Canada - Dean Kanuit
Vice-Conseiller Culinaire Honoraire, Bailliage of Alberta in Calgary
Executive Chef, Glencoe Club, Calgary (Alberta)
" Follow your passion as there is not necessarily a lot of money at the start but it will come. Take the time to learn the classics, that's the bedrock from which we build. Be committed and hardworking, it will pay off "

A native Calgarian Dean Kanuit is the Executive Chef at Calgary’s prestigious Glencoe Club. Inspired by his mother, who was an excellent cook, Dean watched “The Galloping Gourmet” (a tongue-in-cheek television cooking show hosted by English cooking personality Graham Kerr) through his youth and was fascinated with the possibilities.

He began his formal education at Calgary’s Southern Alberta Institute of Technology (SAIT). Following graduation, he apprenticed at the Hotel Chartreuse Hunibach in Switzerland returning to Calgary in 1990 as Sous Chef /Chef de Partie at Restaurant La Chaumière. The owner, Grand Officier Maître Rôtisseur Joseph De Angelis, encouraged Dean to enter the Chaîne’s young chefs’ competition. He went on to win the national final. In 1992 he competed for Canada at the international final in South Africa where he was placed third.

With this result under his belt he stayed on to work in South Africa being acknowledged as South African Young Chef of theYear in 1994. However his native Calgary called him home to a position as Executive Sous Chef for Delta Hotels, under the direction of Executive Chef Vincent Parkinson, (now Chancelier Honoraire). In 1998, he moved on to the Glencoe Club as Executive Chef where he is today managing 51 chefs and support kitchen staff for seven in-house restaurants, covering culinary experiences from fine dining to casual cuisine.

Another key part of his view on his responsibilities is the mentoring and development of apprentices; including coordinating international exposure for their further learning in the field. As outlined in a 2014 article in Calgary’s “Culinaire” magazine, Chef Kanuit believes in sending staff on plum opportunities to foster their growth.

Inducted into the Chaîne in 1999 as a Chef Rôtisseur, he served as Vice-Conseiller Culinaire for the Bailliage of Alberta in Calgary from 2007 to 2009. Over the years he has also assisted aspiring chefs at his alma mater as a member of SAIT’s Professional Cooking Program Advisory Committee directing course content for the programme.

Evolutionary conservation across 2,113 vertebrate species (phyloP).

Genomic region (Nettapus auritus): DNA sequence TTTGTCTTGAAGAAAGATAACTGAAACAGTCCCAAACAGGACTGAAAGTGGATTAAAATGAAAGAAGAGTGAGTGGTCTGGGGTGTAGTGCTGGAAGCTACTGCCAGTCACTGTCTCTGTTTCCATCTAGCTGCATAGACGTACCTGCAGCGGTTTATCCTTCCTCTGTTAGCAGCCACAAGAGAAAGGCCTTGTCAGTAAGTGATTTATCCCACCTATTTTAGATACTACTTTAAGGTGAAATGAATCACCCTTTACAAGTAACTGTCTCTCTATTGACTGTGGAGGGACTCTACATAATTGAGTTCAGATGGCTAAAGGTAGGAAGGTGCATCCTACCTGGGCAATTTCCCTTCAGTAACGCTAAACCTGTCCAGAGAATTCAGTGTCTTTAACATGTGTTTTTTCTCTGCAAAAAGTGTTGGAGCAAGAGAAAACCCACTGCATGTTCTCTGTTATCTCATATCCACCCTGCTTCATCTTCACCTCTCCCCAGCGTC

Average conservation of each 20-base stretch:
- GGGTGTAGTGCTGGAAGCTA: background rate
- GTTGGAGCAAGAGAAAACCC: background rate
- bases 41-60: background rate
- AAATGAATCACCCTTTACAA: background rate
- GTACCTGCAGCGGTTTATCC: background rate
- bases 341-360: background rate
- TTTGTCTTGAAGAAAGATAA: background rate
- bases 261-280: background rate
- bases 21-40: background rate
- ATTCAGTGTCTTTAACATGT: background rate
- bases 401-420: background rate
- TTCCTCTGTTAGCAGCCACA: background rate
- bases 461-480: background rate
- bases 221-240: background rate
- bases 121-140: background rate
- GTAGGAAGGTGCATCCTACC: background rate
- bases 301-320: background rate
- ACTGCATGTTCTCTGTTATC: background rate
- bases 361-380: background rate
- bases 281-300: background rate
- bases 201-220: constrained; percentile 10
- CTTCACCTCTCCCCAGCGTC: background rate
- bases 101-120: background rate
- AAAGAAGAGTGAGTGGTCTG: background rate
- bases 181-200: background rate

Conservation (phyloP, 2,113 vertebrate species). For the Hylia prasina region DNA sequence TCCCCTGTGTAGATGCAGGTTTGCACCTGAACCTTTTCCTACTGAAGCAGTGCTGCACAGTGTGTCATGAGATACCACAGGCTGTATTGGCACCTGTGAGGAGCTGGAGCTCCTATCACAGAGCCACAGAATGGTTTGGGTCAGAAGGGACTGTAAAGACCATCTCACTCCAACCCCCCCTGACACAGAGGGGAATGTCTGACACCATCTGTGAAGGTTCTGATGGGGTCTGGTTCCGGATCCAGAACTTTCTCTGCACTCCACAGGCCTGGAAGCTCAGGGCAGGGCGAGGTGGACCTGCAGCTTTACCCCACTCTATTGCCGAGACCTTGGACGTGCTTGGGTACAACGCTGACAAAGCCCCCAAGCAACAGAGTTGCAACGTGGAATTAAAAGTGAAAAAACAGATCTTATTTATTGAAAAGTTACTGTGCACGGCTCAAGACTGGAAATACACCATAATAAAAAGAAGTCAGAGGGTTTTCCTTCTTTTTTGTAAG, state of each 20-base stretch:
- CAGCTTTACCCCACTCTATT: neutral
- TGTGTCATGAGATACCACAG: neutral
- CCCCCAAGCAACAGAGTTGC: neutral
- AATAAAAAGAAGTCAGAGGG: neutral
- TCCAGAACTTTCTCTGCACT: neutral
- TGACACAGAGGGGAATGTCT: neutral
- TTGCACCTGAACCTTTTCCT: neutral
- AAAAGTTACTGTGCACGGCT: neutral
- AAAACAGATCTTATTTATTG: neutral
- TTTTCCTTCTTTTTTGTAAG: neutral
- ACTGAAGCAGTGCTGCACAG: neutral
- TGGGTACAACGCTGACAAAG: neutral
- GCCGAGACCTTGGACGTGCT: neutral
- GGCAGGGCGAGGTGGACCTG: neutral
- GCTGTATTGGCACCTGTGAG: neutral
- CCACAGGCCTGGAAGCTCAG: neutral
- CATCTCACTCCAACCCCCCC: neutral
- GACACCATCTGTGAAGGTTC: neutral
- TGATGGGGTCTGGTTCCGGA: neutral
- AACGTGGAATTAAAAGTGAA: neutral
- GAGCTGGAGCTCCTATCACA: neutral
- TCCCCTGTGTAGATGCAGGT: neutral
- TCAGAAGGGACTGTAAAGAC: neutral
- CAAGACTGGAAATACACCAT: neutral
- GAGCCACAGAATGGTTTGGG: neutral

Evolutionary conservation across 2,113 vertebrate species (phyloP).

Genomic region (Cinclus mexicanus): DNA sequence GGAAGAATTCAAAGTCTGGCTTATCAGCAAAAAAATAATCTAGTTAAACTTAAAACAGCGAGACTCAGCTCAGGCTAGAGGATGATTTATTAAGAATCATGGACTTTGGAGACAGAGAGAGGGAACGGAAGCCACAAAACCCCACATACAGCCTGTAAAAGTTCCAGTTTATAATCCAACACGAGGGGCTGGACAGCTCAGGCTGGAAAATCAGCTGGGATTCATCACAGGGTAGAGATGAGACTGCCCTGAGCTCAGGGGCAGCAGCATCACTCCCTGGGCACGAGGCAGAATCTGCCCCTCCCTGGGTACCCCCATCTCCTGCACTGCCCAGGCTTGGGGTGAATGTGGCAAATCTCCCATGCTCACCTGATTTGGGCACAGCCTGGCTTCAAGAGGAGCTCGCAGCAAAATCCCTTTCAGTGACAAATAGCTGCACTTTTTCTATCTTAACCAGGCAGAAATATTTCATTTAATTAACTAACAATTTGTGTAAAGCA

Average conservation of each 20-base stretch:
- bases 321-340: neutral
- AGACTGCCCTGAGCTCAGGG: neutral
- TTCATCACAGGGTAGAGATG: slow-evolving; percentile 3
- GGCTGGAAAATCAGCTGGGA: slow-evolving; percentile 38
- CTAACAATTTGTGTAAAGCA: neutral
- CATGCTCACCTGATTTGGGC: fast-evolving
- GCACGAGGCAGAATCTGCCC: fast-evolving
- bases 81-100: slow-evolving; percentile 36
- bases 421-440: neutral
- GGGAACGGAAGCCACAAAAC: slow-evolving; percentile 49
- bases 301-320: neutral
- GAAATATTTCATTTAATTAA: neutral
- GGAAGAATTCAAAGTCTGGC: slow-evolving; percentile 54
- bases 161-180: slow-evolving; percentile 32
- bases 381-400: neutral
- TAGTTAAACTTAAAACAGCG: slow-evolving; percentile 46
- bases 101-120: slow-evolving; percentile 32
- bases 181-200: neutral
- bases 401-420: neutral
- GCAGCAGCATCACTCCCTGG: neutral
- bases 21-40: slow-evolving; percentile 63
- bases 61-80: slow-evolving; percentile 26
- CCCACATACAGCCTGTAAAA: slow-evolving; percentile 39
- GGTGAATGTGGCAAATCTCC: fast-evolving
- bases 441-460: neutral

Aside from his Jeunes Chefs Rôtisseurs experience with the Chaîne, Chef Kanuit is no stranger to international competition both as a participant and a coach. In 2016, he will be heading to Singapore with a pair of apprentices from the Glencoe Club to compete in the Food and Hotel Asia Culinary Challenge. The team has been offered the use of the kitchen of Wolfgang Ranner, the winner of 1992 Jeunes Commis Rôtisseurs Final at which Dean came third!

In a Q&A session specially commissioned by the international Chaîne News On-line website, Dean expanded on his thoughts on his profession and its future. See below.

Eric Jones, Chargé de Presse

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You have obviously inspired a lot of young chefs – from where (or who) do you draw your inspiration?
I have a few key players that were there for me at different times in my career. Worthy of special mention is without a doubt Vincent Parkinson, Executive Chef at the Calgary Golf & Country Club, one of Canada's most exclusive private clubs. Vince held nothing back and truly developed and set people up for the next step. A lot of chefs say it, not a lot follow through. Vince has created the legacy I would like to emulate.

What would I say have been the biggest developments in gastronomy that you have witnessed in your years as a chef?
Certainly some of the biggest changes have come via the internet. In the beginning, we waited each month for the next issue of a trade magazine to arrive. That was the insight into trends that were usually six months old by the time we received them. Now it’s a click of a mouse to be informed on the latest developments!

What do you think are the most significant trends and challenges faced by gastronomy today?
From a trend point of view I would say that everyone thinks they’re a foodie. We can thank the Food Network on our television sets and computer screens for that. The trick is to take classical roots and evolve it into a contemporary presentation style. People also have a hard time understanding limitations, especially when feeding a large group. We all want it to look pretty, but it would be nice to have it hot as well!

As for challenges, I am still very much old school. Our predecessors worked hard to establish cooking as a truly skilled profession, something to be honoured and treasured. I especially felt this in Europe when I worked there in the 80s. The Food Network brought our profession into living rooms around the world with the star chefs!! Today we are going backwards in North America – tattoos, ear rings, nose rings, beards and woollen toques in the kitchen. Most look like they stepped out of Depression era abattoirs, not into professional kitchens.

What do you think today’s chefs should be doing to keep moving gastronomy to a new level?
I think the biggest thing is to make a commitment to keep looking at our peers for motivation and enlightenment. This is why I still find competition such a valuable exercise. We are fortunate to be part of an industry that shares new concepts and ideas with each other. Take advantage of it!

What advice would you give to young aspiring chefs?
Follow your passion as there is not necessarily a lot of money at the start but it will come. Take the time to learn the classics, that’s the bedrock from which we build. Be committed and hardworking, it will pay off. Sometimes you need to go two steps back to move forward.